Nothing quite like it has ever been seen in Cayman Islands politics.
The Cayman Islands’ capital had its most competitive election ever last week, both in terms of number of candidates  and the actual vote count itself. The only race somewhat comparable was the 2000 election in West Bay when 22 candidates contested for four seats, but the results across the board weren’t as close.
To put in perspective just how close Wednesday’s contest in George Town was; from the candidate who finished in second place – Roy McTaggart – to the candidate who finished in 17th – Rayal Bodden – fewer than 100 votes separated each candidate from the person who finished directly above them and from the person who finished directly below them.
The largest single difference, 99 votes, separated fifth and sixth place finishers Winston Connolly and Joey Hew. A mere 15 votes separated second and third place finishers Mr. McTaggart and Alden McLaughlin. The fourth place winner, Marco Archer, trailed Mr. McLaughlin by 60 votes; Mr. Connolly came in just 46 votes behind Mr. Archer and Mr. Hew won his sixth-place legislative seat in George Town just 51 votes ahead of incumbent lawmaker Mike Adam, who ended in seventh place.
Less than 10 per cent of the overall vote separated eighth place finisher Sharon Roulstone from Mr. Bodden in 17th place. Ms Roulstone finished 77 votes behind Mr. Adam and a spare 44 votes ahead of ninth place challenger Lucille Seymour while Ms Seymour’s closest challenger, Kenneth Bryan, ended just 33 votes behind her.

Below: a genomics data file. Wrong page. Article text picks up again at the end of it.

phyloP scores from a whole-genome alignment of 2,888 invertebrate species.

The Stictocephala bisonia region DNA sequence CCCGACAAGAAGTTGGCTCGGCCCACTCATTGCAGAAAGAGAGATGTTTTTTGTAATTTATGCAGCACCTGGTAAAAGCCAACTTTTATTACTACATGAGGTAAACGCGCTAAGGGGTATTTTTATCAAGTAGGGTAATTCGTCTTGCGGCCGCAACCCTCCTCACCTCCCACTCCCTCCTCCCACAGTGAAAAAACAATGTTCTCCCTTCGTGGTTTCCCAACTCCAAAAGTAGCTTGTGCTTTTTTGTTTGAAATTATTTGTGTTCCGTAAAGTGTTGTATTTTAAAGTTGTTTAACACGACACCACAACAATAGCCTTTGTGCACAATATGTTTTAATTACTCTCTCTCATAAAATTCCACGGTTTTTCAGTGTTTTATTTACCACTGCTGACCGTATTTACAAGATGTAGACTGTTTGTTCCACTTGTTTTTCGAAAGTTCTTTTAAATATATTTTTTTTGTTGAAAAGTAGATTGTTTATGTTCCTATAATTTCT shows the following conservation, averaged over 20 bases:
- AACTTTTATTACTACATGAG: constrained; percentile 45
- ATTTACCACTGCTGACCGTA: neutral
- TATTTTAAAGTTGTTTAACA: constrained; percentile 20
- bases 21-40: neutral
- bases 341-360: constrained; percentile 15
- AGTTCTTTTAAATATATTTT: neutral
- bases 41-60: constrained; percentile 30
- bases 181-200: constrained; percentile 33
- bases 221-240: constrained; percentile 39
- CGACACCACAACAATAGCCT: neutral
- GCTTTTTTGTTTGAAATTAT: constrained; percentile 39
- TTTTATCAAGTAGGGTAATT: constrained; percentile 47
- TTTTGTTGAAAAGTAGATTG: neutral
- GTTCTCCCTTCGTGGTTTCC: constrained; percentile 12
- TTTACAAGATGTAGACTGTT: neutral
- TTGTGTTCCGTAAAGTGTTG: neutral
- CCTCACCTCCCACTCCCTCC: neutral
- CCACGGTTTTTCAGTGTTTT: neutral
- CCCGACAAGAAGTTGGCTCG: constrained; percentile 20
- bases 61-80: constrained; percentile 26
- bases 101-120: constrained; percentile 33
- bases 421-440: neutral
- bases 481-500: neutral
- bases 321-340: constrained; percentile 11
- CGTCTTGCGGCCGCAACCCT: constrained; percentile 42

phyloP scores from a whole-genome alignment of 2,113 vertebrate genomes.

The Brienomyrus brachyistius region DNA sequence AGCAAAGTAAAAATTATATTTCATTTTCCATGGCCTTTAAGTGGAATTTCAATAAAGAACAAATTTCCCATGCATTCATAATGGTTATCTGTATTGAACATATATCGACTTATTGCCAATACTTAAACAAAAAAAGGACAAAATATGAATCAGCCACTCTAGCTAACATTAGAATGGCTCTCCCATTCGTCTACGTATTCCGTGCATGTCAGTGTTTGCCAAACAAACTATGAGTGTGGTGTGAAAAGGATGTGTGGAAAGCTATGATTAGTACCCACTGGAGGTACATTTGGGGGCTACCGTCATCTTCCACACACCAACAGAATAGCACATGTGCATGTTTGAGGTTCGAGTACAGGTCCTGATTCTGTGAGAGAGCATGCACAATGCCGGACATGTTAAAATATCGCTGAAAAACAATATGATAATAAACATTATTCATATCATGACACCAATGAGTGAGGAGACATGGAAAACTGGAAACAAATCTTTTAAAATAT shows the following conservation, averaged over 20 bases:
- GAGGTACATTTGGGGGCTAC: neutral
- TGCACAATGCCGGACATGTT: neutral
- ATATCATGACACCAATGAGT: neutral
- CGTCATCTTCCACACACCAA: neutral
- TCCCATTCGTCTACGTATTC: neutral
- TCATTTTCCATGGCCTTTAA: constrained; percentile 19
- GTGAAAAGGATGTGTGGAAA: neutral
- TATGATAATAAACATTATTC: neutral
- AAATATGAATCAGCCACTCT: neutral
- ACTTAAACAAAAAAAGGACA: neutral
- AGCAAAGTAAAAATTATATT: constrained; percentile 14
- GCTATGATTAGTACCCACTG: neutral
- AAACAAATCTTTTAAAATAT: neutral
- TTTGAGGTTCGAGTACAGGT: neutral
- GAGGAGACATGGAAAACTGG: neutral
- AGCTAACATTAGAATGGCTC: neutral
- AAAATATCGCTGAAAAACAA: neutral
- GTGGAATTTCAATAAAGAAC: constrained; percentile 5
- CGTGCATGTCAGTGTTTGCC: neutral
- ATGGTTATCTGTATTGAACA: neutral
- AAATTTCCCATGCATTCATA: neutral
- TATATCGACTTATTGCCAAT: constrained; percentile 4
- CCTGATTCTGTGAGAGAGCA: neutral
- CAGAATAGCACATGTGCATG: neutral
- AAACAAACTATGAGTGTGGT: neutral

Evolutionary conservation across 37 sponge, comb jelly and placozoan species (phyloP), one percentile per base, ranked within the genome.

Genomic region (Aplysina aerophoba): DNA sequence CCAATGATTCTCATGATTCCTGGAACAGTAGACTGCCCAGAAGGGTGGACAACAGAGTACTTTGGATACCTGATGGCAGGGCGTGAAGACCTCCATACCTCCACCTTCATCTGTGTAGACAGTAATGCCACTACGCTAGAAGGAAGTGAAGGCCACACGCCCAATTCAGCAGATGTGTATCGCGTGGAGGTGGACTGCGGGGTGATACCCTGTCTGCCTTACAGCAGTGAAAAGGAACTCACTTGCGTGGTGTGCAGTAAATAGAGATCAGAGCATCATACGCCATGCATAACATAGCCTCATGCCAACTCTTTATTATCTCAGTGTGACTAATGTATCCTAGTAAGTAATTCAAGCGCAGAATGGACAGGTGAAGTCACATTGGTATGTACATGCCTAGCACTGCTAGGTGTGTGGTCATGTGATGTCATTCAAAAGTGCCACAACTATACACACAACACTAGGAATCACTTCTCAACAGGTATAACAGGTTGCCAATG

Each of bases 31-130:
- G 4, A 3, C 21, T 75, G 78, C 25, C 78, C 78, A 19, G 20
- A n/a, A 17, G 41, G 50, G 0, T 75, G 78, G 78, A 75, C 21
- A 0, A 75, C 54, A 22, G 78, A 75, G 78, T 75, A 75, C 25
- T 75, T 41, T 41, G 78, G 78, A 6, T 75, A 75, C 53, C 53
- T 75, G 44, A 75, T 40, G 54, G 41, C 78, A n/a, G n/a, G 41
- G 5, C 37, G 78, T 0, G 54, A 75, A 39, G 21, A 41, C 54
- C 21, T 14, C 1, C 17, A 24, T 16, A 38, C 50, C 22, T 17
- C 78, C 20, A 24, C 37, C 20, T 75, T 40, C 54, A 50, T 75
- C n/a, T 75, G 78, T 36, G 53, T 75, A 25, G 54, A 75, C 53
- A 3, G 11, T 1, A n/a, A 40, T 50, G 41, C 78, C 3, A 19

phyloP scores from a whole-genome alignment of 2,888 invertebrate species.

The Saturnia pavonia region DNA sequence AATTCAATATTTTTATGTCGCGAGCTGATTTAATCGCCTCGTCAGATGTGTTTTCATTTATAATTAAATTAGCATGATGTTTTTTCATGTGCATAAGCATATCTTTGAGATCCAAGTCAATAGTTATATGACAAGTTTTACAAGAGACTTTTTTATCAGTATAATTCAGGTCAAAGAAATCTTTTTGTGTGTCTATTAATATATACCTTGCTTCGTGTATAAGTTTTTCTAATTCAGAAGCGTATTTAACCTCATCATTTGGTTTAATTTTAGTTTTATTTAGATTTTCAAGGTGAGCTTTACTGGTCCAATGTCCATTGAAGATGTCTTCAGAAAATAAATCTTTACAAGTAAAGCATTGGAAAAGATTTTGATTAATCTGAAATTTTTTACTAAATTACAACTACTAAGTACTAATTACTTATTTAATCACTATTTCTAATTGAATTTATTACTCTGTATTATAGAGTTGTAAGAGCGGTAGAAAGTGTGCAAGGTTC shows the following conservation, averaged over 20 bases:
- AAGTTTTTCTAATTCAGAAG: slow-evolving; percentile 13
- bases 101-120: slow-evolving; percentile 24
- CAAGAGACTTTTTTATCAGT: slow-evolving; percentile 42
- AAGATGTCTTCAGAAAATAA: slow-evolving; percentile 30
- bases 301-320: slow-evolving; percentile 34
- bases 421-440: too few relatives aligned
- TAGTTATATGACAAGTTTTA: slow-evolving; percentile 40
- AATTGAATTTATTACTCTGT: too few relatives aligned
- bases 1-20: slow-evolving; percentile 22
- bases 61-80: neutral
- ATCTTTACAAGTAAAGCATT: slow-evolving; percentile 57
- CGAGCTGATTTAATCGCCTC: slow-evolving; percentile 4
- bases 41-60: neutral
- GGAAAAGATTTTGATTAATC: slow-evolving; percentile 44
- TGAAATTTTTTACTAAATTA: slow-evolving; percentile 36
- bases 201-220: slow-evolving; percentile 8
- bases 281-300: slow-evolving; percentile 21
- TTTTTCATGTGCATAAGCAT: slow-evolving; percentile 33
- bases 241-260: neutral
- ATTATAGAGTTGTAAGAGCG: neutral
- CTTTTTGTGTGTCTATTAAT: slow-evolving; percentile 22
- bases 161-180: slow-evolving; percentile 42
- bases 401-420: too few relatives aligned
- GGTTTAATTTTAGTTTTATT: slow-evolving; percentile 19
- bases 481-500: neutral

Mr. Bryan came in just ahead of Jude Scott, a 54-vote difference there, while Mr. Scott ended what might be considered well ahead in this race of Derrington “Bo” Miller who finished 12th, 91 votes behind Mr. Scott.
The close contest didn’t end there. Incumbent legislator Ellio Solomon finished behind Mr. Miller in 13th place, just 62 votes behind. Mr. Solomon was ahead of Jonathan Piercy by 89 votes, while Mr. Piercy finished ahead of Walling Whittaker by a miniscule 26-vote margin. Mr. Whittaker finished ahead of party compatriot Renard Moxam by 68 votes and Mr. Moxam ended ahead of Mr. Bodden by just 15 votes.
The only exceptions to the 100-vote difference rule were the first place finisher and four last place candidates. First elected member for George Town Kurt Tibbetts finished well ahead of the field and 310 votes ahead of Mr. McTaggart, the second place winner. Candidates Stefan Baraud and Jacqueline Haynes finished just a bit behind the rest of the field in 18th and 19th place, although they both ended within 100 votes of one another and both still finished with more than 1,000 votes.
There were really only two noncompetitive candidates in the entire race; Dr. Frank McField, who finished with a total 211 votes and Matthew Leslie, who ended with 91 votes.
That means 19 candidates finished the George Town district election in 2013 with 1,000 or more votes. Granted, the district had a huge influx in registered voters between 2012 and 2013 and more than 4,500 people voted in George Town. However, that statistic is quite extraordinary when comparing George Town elections during the past decade.
In the 2009 general election, only seven of the 13 George Town candidates finished with more than 1,000 votes and the difference between fourth place finisher Ellio Solomon and fifth place finisher Jonathan Piercy was nearly 200 votes.
In 2005, only four candidates of the 13 – all the eventual winners – carried more than 1,000 votes. There was a 771-vote gap between fourth place finisher Alfonso Wright and fifth place candidate Dr. Frank McField.
For the 2000 George Town elections, five of 14 candidates carried more than 1,000 votes. There was a more than 500-vote difference between the fifth place candidate, Lucille Seymour and sixth place finisher Truman Bodden.